Loden wrote, directed, and starred in this independent film about a woman’s existential crisis in the coal region of eastern Pennsylvania. The film was remarkable at the time for its in-depth focus on the experiences of a single woman. It won the Pasinetti Award for best foreign film at the 31st Venice International Film Festival.
In the early 1980s, Nora Ephron, one of the figureheads of women in contemporary film, co-wrote the screenplay for Silkwood.
The drama is based on the real life of Karen Silkwood, a whistle-blower and union activist, who died in a car crash while investigating dangerous practices at the plutonium plant in Oklahoma where she worked. The film is notable for its two female leads, Silkwood, played by Meryl Streep, and her best friend, Dolly Pelliker, played by Cher, who won best supporting actress for her role at the Golden Globes in 1984.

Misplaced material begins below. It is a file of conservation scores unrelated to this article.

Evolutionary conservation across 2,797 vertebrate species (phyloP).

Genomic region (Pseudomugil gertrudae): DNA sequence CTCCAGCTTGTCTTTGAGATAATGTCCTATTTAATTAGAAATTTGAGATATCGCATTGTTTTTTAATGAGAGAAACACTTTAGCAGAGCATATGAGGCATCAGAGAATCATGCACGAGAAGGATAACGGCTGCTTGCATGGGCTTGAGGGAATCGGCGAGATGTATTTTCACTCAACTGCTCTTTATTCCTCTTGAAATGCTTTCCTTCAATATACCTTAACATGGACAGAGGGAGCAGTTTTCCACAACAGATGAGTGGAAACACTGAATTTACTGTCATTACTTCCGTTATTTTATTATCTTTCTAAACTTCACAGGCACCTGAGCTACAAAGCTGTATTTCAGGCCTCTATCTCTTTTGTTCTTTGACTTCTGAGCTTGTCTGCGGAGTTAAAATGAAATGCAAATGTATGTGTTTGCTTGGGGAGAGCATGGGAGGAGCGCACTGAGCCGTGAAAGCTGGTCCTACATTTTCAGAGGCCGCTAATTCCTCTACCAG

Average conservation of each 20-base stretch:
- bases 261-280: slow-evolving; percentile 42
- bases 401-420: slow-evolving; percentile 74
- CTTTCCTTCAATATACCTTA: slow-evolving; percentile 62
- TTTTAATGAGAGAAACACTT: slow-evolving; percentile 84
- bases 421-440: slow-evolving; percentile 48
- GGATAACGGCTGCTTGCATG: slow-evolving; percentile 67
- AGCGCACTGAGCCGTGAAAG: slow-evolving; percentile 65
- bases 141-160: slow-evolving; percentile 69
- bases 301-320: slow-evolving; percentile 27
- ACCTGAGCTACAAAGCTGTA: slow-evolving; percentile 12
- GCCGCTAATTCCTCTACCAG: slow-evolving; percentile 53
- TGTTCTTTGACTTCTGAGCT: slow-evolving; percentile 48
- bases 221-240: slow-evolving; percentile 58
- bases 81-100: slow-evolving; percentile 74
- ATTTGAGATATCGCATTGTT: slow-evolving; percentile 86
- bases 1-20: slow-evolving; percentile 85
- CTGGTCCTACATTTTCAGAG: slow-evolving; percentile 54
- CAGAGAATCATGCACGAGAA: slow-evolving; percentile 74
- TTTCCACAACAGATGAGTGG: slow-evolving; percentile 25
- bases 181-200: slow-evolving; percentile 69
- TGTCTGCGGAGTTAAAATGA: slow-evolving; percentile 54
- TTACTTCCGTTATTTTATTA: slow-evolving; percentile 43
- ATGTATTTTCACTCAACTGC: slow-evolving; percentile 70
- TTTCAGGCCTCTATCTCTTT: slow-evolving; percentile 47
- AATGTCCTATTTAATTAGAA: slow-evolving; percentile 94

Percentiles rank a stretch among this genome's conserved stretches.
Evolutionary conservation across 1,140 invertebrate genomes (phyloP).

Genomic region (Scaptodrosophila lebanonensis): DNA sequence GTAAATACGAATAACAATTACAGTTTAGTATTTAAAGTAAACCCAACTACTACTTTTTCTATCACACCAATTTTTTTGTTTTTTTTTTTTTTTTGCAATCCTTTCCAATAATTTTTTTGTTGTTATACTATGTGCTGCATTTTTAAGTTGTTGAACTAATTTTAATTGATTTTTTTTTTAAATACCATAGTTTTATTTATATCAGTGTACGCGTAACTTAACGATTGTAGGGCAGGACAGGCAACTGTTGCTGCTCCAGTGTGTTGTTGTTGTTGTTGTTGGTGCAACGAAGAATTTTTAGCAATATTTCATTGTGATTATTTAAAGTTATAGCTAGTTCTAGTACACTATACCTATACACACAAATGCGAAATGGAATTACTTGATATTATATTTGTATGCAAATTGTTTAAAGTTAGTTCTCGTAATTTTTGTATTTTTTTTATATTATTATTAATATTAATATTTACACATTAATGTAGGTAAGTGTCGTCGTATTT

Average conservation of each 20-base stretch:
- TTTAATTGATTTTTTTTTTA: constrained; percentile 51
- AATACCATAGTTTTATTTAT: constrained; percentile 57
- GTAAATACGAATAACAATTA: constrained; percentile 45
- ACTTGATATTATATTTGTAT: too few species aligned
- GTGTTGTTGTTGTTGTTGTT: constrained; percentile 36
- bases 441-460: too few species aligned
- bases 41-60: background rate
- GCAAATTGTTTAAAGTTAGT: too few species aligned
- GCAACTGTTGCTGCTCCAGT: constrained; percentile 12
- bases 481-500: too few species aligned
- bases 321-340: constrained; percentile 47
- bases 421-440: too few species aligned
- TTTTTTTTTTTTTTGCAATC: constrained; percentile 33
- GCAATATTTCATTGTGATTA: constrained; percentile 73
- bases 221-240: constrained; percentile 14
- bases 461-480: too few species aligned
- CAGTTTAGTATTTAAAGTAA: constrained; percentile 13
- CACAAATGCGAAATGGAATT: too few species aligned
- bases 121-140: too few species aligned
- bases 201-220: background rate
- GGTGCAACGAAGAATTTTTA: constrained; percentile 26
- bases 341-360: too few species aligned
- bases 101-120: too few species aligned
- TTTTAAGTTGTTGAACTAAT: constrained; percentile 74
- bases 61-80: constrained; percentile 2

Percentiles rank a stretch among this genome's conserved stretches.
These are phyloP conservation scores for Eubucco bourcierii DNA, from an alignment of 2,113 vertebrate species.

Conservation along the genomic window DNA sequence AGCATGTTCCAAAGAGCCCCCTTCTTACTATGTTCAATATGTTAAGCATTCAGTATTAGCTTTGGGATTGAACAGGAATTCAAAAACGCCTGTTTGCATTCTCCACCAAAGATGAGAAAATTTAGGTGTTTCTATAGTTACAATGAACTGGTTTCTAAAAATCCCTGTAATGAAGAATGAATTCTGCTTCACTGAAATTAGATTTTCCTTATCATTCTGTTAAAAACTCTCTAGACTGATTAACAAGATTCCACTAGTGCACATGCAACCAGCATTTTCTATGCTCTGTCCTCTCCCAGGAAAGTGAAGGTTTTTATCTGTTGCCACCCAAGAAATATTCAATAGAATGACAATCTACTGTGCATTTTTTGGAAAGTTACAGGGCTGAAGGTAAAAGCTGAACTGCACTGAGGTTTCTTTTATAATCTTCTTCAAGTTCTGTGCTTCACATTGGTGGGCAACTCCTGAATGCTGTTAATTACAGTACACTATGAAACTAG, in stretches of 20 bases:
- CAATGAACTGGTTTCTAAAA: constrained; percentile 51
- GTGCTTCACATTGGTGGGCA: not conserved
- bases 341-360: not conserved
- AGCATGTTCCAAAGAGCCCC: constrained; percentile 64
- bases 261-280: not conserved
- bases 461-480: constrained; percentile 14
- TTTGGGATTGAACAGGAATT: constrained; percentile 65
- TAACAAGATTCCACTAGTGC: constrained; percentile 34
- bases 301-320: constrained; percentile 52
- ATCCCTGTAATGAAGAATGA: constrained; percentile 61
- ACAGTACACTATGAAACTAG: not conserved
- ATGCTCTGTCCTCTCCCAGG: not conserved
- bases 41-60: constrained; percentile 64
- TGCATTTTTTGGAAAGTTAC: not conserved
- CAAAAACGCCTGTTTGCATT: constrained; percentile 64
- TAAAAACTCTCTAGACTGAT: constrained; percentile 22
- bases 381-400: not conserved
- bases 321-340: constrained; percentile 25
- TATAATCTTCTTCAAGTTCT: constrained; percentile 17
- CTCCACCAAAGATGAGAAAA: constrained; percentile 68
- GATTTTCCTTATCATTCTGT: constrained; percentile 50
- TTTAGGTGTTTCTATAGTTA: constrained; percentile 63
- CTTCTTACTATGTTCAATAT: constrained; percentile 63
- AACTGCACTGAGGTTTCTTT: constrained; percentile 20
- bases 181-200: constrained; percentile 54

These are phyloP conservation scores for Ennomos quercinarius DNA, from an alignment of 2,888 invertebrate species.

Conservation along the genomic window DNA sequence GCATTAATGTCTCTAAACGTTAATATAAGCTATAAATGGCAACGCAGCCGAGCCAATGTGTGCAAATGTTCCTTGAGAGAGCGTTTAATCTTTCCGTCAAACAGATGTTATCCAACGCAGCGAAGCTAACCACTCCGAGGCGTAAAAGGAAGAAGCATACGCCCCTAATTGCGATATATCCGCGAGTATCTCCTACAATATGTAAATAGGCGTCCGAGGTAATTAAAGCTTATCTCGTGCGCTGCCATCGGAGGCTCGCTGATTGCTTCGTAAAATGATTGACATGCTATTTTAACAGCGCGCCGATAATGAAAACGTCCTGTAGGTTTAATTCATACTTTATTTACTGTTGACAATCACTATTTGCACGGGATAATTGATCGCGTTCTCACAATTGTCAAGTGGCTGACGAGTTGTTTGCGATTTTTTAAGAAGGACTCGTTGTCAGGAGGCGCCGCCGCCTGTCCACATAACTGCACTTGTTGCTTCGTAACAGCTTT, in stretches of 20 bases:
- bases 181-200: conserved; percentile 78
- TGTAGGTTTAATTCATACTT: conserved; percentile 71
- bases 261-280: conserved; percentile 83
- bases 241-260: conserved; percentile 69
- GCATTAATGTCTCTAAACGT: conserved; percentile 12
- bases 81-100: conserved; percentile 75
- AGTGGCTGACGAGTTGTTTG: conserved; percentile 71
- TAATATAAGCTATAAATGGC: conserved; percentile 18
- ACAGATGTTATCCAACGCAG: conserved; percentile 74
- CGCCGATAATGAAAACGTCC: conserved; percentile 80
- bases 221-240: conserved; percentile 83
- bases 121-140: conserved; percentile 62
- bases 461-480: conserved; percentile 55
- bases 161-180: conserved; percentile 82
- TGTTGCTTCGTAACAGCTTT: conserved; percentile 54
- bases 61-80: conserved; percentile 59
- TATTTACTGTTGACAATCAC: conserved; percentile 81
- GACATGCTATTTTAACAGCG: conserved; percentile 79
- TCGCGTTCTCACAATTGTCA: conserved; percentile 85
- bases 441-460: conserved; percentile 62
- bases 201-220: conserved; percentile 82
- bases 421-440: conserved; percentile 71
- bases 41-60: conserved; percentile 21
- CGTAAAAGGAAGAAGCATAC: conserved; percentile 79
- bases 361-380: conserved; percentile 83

A Fool and His Money (1912), thought to be the first film comprising only African-American actors, was directed by a woman, Alice Guy-Blaché (1873-1968), the first female filmmaker on record. Then, 79 years later, Julie Dash became the first African-American woman to write, direct, and produce a major independent film distributed theatrically in the US. Daughters of the Dust is set in the year 1902.
With beautiful cinematography and innovative narrative structure, it tells the story of three generations of Gullah women from the Peazant family on Saint Helena Island off South Carolina as they prepare to leave the island and start a new life on the mainland.
New Zealand filmmaker Jane Campion makes the list for her lyrical masterpiece The Piano, which she wrote and directed. Again, the film focuses on the lives of its two central female protagonists, the mute piano player Ada McGrath (Holly Hunter) and her daughter Flora (Anna Paquin), who are sent to live with New Zealand pioneer Alisdair Stewart (Sam Neil).